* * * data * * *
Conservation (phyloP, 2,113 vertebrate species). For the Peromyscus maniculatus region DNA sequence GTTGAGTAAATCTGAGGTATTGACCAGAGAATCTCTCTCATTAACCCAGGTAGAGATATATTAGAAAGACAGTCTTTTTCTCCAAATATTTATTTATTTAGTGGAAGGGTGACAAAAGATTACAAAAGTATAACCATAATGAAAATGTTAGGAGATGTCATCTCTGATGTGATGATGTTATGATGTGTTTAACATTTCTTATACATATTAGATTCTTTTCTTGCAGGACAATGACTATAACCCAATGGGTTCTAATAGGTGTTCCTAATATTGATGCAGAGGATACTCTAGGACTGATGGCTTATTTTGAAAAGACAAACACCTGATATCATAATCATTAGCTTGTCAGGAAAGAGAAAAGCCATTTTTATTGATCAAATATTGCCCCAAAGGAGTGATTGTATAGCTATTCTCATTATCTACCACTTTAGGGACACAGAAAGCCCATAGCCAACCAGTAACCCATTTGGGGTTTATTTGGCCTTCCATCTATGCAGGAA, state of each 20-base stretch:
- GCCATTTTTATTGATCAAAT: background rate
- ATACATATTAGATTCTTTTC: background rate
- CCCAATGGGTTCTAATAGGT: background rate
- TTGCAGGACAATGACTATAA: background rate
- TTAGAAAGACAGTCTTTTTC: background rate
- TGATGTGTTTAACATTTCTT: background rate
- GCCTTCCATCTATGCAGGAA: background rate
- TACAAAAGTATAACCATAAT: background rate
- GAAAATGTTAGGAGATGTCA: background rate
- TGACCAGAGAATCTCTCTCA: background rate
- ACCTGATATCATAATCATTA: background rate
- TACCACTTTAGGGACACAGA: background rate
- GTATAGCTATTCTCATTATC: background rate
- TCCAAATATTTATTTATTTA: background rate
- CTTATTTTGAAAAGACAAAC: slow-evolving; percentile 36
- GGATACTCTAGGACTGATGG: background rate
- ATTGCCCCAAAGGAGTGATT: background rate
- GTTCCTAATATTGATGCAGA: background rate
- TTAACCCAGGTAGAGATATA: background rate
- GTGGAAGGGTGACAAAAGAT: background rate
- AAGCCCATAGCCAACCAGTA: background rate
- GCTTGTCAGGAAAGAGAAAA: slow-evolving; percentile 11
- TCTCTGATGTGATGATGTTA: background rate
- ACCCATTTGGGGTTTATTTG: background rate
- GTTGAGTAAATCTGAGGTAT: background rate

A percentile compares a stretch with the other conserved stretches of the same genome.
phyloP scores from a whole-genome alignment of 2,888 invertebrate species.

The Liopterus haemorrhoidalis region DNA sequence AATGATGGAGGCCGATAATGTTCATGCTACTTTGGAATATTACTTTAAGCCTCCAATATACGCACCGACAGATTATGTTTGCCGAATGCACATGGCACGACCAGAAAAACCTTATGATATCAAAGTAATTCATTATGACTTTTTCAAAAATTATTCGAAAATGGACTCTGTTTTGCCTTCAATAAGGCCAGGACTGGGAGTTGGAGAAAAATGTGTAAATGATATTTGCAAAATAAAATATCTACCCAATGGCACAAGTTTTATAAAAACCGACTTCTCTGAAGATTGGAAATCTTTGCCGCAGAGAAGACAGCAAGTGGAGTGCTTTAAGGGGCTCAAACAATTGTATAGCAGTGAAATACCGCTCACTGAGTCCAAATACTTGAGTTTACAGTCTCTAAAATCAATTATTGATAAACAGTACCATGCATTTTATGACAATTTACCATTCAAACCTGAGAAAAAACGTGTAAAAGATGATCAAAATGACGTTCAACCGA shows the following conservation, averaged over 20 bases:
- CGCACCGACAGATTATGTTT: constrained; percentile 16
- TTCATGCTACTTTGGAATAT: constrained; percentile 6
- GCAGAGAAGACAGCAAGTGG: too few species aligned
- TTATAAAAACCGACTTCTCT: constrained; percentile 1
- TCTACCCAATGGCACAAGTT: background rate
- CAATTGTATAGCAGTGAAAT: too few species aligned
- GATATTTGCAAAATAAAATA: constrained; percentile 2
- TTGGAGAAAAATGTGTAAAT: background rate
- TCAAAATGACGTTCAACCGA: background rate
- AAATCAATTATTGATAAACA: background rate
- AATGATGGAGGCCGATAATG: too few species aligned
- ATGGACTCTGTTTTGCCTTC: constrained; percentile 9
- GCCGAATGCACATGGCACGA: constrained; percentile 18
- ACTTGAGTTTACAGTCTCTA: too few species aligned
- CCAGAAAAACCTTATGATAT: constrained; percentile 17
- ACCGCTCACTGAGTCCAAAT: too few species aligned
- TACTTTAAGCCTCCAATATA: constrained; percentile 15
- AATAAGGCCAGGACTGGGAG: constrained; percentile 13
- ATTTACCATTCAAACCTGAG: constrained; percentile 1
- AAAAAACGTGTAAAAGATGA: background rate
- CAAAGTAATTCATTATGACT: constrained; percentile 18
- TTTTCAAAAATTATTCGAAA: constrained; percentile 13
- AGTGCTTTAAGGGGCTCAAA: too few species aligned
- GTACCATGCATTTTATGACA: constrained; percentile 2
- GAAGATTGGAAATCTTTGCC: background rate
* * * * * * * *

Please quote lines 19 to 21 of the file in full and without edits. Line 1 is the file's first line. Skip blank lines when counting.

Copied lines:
- GTTCCTAATATTGATGCAGA: background rate
- TTAACCCAGGTAGAGATATA: background rate
- GTGGAAGGGTGACAAAAGAT: background rate